If you thought Hitler was funny on the TV sitcom Hogan’s Heroes, you should see his movies.
Believe it or don’t — Hitler was played for laughs in several American movies just before World War II. Before the horrors of the holocaust and other Nazi atrocities were discovered, Hitler was often portrayed by Hollywood as a clown. And it all started with Charlie Chaplin.
Chaplin wrote, directed, and starred in the classic anti-war comedy The Great Dictator in 1940. The title dictator was named Adenoid Hynkel, tyrant of Tomania — but everyone could see it was supposed to be Hitler. In the film, Chaplin depicts Nazi politics as laughable and Hitler as arrogant, stupid, and crazy.
So for the next several years, even after World War II erupted, Hitler was always portrayed as a joke. For example, in the short comedy film The Devil With Hitler (1942), the Board of Directors in hell threaten to replace the Devil with Adolph Hitler, unless the Devil can trick Hitler into performing a good deed. Hitler is played by actor Bobby Watson as a moron who brags about his skills as a two-handed house painter.
Apparently this little movie (it was only 44 minutes long) was popular enough for a sequel. In That Nazty Nuisance (1943) again Bobby Watson played Der Fuhrer. This time Hitler, Mussolini, and a Japanese madman named Suki Yaki (perhaps Hollywood was unaware of Hirohito), journey to a tiny island for a secret meeting. Their conference is ruined by a shipwrecked American sailor and a pretty island girl. The humor is the kind of broad burlesque that men today wouldn’t watch because it’s too corny and predictable and women today wouldn’t watch because it’s too much like The Three Stooges.
Better (or at least not as silly) was Hitler Dead Or Alive (1942). Bobby Watson played Hitler (imagine making a career out of playing Hitler for laughs), who was targeted for assassination by American gangsters. The plot centered on a rich American who offered a million-dollar bounty on Hitler. Three American crooks (Ward Bond, Paul Fix, and Warren Hymer) muscle their way into Germany to collect the reward. Viewing the assassination of Hitler as just another hit on another mob boss, the trio joins the Canadian Air Force, hijacks a plane, and heads into the Fatherland for a confrontation. It’s explained that the crooks speak fluent German because they had a bootleg beer racket during prohibition in Wisconsin. They are captured by the Gestapo and escape a prison camp with help from the anti-Nazi underground. They finally capture Hitler, and then shave his mustache and cut his hair. When the Nazi’s catch up with them, they don’t believe this “inferior specimen” is their beloved Fuhrer and he’s shot. The film concludes with the idea that even if Hitler was killed the German military would simply find someone to impersonate him to keep the Nazi ideal alive. The crooks realize that Hitler is just a symbol, and (sadly) Nazism would continue to thrive without him.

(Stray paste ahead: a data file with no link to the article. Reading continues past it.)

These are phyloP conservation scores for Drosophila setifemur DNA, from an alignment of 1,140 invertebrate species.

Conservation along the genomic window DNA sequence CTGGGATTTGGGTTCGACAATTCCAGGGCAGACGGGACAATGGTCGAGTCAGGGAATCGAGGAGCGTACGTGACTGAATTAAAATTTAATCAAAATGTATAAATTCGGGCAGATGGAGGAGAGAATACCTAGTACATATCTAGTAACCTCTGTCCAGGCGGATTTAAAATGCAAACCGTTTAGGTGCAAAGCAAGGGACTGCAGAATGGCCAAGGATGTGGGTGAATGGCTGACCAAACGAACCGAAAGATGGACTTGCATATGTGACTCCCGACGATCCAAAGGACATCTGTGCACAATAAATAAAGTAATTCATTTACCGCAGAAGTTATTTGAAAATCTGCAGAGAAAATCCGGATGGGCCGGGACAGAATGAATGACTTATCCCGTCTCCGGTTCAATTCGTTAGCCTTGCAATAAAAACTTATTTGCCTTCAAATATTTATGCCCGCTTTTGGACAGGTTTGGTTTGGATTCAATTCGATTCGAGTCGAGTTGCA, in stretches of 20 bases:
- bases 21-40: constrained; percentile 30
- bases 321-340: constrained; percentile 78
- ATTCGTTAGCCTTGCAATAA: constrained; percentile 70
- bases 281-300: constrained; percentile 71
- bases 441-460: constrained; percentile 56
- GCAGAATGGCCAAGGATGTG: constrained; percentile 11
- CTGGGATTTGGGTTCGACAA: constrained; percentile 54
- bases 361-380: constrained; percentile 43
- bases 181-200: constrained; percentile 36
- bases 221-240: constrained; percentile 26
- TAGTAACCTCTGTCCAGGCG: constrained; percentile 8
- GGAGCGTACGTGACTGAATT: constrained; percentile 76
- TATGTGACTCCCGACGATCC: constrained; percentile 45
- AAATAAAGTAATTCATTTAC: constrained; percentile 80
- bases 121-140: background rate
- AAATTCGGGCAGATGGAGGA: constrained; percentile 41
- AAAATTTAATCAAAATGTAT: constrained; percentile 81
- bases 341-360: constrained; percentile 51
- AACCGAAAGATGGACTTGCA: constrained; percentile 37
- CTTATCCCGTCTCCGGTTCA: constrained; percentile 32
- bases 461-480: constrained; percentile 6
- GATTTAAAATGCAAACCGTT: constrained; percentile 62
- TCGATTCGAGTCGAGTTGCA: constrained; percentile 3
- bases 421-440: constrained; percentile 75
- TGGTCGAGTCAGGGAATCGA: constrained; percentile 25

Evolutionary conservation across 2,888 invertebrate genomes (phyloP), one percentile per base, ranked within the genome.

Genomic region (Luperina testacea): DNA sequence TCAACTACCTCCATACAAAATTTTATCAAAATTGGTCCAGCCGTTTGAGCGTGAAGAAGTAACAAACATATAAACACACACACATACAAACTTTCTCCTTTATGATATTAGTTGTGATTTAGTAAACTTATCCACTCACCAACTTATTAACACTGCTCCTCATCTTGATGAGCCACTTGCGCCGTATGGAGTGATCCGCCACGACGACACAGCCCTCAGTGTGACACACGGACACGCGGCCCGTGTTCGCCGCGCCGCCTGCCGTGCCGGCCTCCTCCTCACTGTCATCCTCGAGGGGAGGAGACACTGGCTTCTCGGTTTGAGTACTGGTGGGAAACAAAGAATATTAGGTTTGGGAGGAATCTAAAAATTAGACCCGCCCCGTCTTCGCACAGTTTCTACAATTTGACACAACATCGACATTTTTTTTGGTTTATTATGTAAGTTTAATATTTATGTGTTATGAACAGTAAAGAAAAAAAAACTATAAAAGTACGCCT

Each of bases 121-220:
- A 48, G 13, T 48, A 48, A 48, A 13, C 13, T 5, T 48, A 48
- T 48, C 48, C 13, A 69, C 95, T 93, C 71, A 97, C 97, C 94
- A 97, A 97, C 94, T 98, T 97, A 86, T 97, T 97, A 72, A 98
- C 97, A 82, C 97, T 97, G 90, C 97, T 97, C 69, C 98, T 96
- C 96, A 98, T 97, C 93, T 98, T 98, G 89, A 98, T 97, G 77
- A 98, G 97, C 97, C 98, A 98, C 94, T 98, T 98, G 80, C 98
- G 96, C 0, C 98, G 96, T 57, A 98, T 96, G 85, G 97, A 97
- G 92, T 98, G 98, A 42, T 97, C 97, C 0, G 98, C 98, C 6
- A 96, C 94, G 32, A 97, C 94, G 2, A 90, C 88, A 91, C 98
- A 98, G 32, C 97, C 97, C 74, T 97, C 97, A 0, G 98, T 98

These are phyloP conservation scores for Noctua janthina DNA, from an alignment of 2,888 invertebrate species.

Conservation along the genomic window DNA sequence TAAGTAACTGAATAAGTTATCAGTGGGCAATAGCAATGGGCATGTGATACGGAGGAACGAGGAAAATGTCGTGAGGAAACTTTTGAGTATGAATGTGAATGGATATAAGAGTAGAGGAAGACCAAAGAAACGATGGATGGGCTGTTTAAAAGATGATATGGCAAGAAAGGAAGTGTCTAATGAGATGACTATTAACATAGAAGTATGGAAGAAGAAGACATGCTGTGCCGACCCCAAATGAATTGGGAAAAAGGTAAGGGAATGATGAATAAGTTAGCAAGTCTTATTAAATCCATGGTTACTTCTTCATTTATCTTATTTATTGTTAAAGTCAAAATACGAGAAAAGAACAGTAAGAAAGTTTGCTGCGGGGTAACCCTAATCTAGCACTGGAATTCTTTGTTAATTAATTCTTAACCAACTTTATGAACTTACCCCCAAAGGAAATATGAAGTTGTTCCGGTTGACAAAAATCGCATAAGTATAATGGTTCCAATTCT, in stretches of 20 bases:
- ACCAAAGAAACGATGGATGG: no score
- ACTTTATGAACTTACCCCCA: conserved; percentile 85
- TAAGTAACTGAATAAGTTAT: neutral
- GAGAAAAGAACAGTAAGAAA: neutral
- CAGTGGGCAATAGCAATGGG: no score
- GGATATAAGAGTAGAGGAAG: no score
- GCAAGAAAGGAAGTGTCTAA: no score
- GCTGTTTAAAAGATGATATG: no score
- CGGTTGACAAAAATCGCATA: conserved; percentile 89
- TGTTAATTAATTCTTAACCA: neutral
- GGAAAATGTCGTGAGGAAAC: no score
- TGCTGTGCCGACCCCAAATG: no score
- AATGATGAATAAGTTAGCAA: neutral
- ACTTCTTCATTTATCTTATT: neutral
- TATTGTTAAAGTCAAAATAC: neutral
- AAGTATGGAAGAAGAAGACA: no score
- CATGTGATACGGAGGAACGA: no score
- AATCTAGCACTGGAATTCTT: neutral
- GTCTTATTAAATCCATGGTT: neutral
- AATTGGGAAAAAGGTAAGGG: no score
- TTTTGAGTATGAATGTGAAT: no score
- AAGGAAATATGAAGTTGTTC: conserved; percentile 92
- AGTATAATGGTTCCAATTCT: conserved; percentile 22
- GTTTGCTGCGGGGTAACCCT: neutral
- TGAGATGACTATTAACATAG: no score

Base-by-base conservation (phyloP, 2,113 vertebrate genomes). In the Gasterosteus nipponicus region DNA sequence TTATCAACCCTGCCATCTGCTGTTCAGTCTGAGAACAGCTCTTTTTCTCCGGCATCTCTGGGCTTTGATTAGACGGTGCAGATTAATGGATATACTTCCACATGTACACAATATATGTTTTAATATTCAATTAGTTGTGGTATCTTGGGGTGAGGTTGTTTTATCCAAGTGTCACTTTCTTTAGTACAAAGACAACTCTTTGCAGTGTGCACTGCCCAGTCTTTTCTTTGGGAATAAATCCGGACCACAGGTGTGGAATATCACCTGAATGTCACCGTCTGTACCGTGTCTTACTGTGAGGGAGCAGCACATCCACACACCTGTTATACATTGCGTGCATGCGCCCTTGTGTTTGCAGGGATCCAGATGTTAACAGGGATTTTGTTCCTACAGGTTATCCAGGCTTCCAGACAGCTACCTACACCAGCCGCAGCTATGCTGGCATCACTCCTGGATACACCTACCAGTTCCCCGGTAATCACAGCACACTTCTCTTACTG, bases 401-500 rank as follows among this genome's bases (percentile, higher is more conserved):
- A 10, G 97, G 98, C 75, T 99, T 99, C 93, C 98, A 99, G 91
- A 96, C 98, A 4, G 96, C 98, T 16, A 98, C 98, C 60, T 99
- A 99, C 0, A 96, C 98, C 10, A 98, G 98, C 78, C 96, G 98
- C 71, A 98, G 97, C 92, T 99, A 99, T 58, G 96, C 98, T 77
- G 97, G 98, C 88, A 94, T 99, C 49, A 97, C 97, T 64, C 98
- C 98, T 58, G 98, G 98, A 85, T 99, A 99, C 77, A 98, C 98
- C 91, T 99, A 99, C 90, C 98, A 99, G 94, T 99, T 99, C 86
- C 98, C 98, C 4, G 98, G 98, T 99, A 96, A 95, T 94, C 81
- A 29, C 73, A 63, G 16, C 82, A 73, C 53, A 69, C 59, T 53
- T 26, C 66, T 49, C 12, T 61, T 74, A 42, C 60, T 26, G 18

Then there was The Strange Death Of Adolf Hitler (1943), which stole bits of plot directly from The Great Dictator. This time Ludwig Donath plays an actor who is given plastic surgery by the Gestapo to look like Hitler. Why? Because they want to install their own Hitler so they can control him. However, the actor is anti-Nazi and tricks the Gestapo — only to be killed by his own wife who thinks he really is Hitler.
If Germany won the war?
1963’s They Saved Hitler’s Brain (also known as The Madman Of Mondoras and The Return Of Mr. H) is another Hitler movie of note. Many sources list this odd film as a comedy, considering it funny the way Plan 9 From Outer Space was funny — the so-bad-it’s-good comedy. Trust me, it isn’t. It’s a really, really boring story that was actually an uncompleted 1950s movie with added footage. Hitler’s head (in what appears to be a pickle jar) barks orders to dimwitted henchmen.
Now many of you are probably saying: “Hold up there, Mr. Pouncey! Aren’t you forgetting about the numerous times Mel Brooks has played Hitler for laughs?
No, I’m not.
The first time Brooks successfully used Nazis for laughs was in the original version of The Producers (1968). However, this movie featured a bad (and, it was implied, stoned) actor called LSD doing a bad impersonation of Hitler. Although Hitler and Nazism are essential to the plot, Hitler-as-a-real-person isn’t there. I enjoyed this film (and the movie version of the stage play released in 2005), but it’s really a satire on Broadway, with Nazi’s and Hitler as a subplot.
Brooks also gave us To Be Or Not To Be (1985), a remake of a much funnier movie (directed by Ernst Lubitsch in 1942 and starring Jack Benny and Carole Lombard). Hitler actually does have a cameo in this movie (he’s played by Roy Goldman), and although Nazism is addressed more directly than The Producers, Hitler and his boys aren’t the stars — they’re just bit players.
Now, what are we to make of all this? Is the best way to defeat evil by making fun of it until no one takes it seriously? Or, by trivializing evil as stupidity, do you simply help mask its true nature? Don’t ask me — I’m just a guy who’s seen far too many movies.
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